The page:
Picking up from looking yesterday at rough distributions of projected outcomes for the 2018 starting lineup as it stands, today we’ll look at the starting pitchers. I’ve split them into two charts as putting all five on the same chart is way too busy.
I’m not quite sure how the Stroman chart ended up with twin peaks, there’s no reason to think it should look that way. If the middle is smoothed into more of a normal distribution, I think it otherwise looks good - some inherent risk of injury/ineffectiveness, otherwise most outcomes between league average (2 WAR) and just shy of ace status (~5 WAR), with some tail where he does take the next step.
With both J.A. Happ and Marco Estrada, I think I may have been a little too optimistic in terms of the positive tail of options, though Happ’s peak should probably be shifted over a little after 2.5 seasons of above average pitching. One thing I think is well captured is the higher variance of Estrada given his fly ball tendencies.
The Aaron Sanchez distribution is shaped a lot like that of Devon Travis, which I think makes sense given the track record of performance on the mound and a big question mark about how often he’ll be on it. Consequently, a lot of distribution with modest production, but a very long tail reflecting the potential for another 2016 type season.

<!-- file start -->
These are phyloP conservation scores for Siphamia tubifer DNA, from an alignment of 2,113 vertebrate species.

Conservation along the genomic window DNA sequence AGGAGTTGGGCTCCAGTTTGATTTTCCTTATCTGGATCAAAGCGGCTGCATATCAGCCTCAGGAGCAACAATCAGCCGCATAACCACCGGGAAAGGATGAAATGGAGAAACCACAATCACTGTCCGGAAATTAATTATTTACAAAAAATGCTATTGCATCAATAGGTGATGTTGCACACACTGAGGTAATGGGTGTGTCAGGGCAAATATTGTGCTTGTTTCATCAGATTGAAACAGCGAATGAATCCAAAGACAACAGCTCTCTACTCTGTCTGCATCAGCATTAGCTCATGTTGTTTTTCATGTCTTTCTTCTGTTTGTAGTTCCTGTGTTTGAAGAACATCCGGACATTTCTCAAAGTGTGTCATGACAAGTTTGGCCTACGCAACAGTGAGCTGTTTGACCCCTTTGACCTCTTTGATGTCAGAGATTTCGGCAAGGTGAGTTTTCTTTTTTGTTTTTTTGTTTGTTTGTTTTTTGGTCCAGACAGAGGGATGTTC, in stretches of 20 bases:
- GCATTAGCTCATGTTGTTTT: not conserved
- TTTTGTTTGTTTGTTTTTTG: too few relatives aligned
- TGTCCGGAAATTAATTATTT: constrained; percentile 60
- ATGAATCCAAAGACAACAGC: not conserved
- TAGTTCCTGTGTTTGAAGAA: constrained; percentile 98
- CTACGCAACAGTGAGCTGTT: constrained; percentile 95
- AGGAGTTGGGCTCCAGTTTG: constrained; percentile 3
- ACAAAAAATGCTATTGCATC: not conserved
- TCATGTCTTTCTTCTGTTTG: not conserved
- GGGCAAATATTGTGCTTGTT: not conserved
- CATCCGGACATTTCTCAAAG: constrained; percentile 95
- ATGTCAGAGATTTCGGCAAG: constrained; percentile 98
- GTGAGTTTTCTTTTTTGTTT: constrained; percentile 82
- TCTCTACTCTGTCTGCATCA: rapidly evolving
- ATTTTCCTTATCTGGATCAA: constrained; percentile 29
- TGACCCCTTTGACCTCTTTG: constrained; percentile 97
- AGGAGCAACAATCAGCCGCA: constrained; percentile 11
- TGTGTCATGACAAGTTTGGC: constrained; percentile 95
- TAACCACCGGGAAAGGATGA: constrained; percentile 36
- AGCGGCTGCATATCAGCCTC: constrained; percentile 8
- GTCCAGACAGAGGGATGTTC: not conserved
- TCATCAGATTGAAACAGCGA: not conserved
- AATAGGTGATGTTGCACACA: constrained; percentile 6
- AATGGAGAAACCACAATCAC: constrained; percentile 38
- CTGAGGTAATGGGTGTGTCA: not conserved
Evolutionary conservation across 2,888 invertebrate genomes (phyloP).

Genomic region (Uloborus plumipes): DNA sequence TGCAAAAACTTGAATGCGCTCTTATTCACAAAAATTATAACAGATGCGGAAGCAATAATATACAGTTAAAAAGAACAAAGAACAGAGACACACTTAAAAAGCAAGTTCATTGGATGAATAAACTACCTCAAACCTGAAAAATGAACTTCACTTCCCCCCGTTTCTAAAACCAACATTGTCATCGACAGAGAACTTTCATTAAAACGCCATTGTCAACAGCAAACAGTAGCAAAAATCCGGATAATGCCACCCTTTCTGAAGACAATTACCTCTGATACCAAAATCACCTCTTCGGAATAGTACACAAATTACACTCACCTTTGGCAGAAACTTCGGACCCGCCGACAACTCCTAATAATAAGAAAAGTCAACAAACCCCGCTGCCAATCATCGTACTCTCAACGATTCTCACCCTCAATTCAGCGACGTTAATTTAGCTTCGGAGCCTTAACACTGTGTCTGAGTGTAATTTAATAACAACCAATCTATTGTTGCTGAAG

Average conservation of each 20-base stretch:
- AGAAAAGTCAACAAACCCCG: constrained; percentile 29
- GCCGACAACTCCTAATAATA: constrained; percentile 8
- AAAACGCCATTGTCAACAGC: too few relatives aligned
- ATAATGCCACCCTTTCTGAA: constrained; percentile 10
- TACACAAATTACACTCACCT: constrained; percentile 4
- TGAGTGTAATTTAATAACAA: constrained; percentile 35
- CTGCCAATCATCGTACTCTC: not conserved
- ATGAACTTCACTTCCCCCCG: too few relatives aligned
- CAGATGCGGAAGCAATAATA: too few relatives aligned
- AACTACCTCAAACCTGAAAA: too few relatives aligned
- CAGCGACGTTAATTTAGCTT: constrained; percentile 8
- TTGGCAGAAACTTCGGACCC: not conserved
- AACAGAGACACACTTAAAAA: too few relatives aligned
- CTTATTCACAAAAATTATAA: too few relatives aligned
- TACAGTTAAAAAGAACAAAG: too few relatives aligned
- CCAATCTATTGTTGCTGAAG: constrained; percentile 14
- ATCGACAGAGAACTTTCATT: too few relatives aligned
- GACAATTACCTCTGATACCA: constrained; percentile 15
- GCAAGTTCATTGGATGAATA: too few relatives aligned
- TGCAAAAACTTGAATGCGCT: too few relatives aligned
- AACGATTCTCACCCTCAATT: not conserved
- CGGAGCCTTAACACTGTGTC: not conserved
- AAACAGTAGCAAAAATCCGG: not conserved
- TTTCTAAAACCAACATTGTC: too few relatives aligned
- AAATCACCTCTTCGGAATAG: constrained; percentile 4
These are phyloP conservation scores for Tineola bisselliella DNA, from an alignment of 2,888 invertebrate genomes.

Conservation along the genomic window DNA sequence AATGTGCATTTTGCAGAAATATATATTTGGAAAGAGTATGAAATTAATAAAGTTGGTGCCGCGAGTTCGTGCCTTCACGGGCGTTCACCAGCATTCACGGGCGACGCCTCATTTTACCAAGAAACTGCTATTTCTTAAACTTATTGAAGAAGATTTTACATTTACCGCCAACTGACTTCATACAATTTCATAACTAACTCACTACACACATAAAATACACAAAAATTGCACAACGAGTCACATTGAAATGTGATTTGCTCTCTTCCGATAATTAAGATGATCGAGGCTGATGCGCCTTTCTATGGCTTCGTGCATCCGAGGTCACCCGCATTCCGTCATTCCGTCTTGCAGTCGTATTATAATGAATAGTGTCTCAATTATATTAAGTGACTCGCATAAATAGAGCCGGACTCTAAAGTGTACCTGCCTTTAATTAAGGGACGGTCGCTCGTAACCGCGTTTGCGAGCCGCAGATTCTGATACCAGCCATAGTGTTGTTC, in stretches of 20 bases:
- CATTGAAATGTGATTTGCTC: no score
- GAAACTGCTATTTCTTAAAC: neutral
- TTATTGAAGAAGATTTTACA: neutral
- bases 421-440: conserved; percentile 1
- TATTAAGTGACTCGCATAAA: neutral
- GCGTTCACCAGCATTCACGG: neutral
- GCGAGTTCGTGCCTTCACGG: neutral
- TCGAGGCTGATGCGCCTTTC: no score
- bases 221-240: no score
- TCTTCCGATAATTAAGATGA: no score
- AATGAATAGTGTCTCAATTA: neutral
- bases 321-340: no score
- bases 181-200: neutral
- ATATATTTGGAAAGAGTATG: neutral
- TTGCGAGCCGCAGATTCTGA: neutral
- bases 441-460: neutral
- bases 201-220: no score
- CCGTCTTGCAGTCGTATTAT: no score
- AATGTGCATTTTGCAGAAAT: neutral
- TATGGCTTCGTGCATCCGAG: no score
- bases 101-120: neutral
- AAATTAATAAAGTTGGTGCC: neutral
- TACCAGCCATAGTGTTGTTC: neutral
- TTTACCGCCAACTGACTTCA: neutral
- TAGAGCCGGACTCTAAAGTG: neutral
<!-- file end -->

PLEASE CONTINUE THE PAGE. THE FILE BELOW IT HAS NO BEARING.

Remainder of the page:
Lastly, I think Joe Biagini looks about right, not expecting a lot as a starter given last year and his minor league record, but a possibility of decent upside premised upon his solid peripherals.
My takeaway from this exercise, especially with pitchers where there is higher risk of catastrophic injury and variance, is that a 5x5 matrix of playing time and production outcomes really isn’t quite granular enough to construct individual distributions (it’s more than fine for my original purpose of high level team projection). 10x10 (100 outcomes) is probably overkill, but 7x7 (49 outcomes) is probably a good happy medium. I may revisit this towards the end of the offseason and build it out a little.